Let’s hear the alternatives
Voters in Oregon bucked conventional wisdom last month and chose to raise taxes rather than accept deeper and more damaging cuts to the state budget. The Legislature had approved the package of tax increases on corporations and on households with personal income of $250,000 or more ($125,000 for individuals). Opponents thought they could defeat the increases through a referendum, but voters ratified the higher taxes by comfortable margins.
It is too soon to know if Oregon will turn out to be a bellwether. But one lesson to take from the Oregon experience is that voters are willing to support higher taxes if they hear a compelling case for maintaining services that residents need and expect. That takes leadership and the courage to tell people the truth about the problems they face and what it will take to fix them.
We need that kind of leadership in Vermont today.
First, we need to hear an honest assessment of what it would mean to cut $150 million out the state’s General Fund budget. That’s the size of the budget gap the administration and legislative leaders say we face next year. It’s really bigger than that if we’re talking about maintaining current services, but even cutting $150 million will cause real problems. We deserve to know what those problems would look like.
How much harder will it be to reach someone in a state office? How much longer will it take to process permits or get a case heard in court? What will it mean to an elderly neighbor to have her dental care cut from $495 a year to $200? How many more businesses will lose business because the bridge down the road has been closed? Will our private health insurance premiums increase or decrease if we make it harder for low-income families to get coverage? How much federal money will not come into Vermont if we fail to appropriate the state matching funds?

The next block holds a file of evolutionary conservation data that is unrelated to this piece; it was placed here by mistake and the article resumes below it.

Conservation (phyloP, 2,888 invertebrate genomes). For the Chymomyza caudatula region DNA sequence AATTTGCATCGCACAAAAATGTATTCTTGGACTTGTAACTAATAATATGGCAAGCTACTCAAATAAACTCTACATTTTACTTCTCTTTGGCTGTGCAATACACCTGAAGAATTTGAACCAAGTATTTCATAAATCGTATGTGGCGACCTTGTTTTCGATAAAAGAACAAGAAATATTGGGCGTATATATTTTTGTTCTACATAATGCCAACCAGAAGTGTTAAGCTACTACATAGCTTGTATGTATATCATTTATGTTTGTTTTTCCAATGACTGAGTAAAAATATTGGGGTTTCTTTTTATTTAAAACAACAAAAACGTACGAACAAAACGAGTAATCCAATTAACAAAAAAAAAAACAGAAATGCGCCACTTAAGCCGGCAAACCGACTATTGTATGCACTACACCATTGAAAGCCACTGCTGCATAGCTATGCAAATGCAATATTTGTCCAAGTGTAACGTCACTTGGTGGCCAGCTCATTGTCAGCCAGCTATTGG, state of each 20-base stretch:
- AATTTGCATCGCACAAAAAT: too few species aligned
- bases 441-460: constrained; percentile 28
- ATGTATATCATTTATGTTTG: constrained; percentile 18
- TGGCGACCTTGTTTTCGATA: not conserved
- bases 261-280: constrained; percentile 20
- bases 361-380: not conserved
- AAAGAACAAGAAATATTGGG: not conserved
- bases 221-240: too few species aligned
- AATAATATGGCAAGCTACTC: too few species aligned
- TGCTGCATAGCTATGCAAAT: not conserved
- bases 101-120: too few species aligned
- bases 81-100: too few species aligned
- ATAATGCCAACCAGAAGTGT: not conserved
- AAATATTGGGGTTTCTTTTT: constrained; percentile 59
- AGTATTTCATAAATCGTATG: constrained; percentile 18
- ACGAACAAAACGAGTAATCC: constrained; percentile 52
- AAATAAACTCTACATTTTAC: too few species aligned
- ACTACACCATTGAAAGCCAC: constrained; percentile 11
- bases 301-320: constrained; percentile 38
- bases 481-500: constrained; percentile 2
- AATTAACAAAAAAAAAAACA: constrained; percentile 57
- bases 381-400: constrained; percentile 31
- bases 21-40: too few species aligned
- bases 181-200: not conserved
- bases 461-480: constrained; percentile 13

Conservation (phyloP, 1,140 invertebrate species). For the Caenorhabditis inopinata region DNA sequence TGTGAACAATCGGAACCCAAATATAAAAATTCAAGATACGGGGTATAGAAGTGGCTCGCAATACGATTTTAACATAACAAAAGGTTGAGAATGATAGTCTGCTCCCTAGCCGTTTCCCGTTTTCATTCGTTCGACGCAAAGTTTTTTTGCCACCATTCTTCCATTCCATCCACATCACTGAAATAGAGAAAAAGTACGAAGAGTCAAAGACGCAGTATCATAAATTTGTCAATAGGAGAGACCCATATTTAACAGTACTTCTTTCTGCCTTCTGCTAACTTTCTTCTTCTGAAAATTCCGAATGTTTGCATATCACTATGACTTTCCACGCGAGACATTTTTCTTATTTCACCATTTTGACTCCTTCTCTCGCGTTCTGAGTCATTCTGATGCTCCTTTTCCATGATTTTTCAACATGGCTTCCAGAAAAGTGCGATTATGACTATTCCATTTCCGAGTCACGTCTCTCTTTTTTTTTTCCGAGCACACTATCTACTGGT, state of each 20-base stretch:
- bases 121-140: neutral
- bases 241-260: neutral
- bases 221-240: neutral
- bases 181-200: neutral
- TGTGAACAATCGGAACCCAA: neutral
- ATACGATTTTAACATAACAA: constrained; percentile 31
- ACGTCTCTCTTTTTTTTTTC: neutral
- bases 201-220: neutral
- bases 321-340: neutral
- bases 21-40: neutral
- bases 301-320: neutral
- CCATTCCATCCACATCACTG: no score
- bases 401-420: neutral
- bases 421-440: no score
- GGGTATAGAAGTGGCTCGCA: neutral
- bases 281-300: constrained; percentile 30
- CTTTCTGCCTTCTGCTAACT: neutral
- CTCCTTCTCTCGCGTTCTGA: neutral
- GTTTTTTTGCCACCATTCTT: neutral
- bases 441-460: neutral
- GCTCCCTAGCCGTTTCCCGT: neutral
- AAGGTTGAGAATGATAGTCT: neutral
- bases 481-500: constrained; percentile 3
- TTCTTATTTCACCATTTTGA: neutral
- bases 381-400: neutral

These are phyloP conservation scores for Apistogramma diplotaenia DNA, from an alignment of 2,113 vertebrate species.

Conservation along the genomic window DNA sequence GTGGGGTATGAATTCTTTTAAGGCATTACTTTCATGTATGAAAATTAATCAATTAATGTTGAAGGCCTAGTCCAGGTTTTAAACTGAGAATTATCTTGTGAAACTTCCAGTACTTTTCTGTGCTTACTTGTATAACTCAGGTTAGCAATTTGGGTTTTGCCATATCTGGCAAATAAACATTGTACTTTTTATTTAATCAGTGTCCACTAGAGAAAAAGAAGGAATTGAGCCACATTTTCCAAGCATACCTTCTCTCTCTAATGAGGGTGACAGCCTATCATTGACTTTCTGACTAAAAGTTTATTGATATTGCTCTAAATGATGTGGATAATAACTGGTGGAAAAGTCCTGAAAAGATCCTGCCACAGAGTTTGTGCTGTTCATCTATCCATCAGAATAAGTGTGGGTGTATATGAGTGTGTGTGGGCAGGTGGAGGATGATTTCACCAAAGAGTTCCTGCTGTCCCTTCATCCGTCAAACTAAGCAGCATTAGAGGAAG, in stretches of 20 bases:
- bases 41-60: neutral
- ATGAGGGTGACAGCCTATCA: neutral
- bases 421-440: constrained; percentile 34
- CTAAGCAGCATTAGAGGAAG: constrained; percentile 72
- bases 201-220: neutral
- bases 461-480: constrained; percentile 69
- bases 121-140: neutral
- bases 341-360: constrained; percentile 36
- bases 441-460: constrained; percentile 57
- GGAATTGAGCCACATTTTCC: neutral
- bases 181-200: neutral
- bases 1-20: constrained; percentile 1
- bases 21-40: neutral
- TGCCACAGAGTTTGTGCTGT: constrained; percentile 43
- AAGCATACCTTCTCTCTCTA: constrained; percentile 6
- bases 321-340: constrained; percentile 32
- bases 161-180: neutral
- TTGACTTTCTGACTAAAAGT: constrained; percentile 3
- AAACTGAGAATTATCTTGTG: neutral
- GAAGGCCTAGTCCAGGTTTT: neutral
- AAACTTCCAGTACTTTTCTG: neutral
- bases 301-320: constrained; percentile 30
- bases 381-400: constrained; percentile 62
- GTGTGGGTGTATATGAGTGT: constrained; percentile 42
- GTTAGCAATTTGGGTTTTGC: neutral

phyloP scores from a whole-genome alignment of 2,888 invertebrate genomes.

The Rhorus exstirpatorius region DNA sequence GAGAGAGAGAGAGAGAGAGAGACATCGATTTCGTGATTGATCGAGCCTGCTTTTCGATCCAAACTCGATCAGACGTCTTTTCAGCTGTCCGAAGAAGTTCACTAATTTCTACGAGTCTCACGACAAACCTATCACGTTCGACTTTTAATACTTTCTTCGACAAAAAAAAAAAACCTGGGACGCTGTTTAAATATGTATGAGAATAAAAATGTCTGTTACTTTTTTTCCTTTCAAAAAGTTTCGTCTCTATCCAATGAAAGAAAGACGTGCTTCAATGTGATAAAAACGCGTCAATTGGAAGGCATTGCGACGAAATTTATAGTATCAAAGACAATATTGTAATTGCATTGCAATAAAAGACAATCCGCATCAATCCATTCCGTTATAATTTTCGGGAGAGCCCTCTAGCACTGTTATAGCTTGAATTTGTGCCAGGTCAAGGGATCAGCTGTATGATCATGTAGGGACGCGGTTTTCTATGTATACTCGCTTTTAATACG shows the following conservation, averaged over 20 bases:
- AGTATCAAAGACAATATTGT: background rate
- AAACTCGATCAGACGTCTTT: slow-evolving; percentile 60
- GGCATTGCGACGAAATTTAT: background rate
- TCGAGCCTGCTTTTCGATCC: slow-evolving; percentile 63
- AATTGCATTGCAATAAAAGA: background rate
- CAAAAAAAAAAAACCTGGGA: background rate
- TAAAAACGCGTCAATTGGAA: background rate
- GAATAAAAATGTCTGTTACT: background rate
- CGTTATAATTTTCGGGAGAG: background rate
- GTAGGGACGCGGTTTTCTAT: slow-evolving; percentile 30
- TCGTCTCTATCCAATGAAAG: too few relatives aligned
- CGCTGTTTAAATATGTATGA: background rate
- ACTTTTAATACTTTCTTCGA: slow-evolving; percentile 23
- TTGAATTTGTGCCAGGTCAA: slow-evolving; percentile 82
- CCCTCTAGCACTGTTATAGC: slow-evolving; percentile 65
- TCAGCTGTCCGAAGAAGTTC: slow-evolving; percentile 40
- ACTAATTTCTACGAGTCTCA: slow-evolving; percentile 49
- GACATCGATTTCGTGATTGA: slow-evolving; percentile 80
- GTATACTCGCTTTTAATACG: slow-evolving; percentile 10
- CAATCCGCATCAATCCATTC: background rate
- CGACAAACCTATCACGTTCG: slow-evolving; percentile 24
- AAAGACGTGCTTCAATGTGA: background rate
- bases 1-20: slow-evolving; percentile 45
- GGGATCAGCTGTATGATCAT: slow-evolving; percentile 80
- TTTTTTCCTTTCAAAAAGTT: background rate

We hear vague acknowledgment that the budget cuts will cause some problems or that all Vermonters are going to have to share in the pain. But our elected representatives have an obligation to understand and explain how we, their constituents, will be affected by the cuts being proposed, and they need to talk to us about whether that’s the kind of state we want.
Second, they need to understand and explain to us what the alternatives are. What are the options for generating revenue if we want to avoid some or all of the cuts? Why do we have rainy days funds if we’re not willing to use the money in a recession as deep as this one? What would it mean to various taxpayers to have a temporary tax hike like the one the Snelling administration and the Legislature adopted in 1991?
We don’t need an Oregon-style referendum to decide these questions. We still have good access to public officials in this state, and we elected them to act on our behalf. But they have to do more than pat us on the head and tell us not to worry, they’re not raising taxes. A lot of people are worried about the direction the state is headed and believe the budget ax is not the only solution.
If nothing else, surely the Oregon vote taught us that elected officials don’t have to fear an open discussion of all the options.
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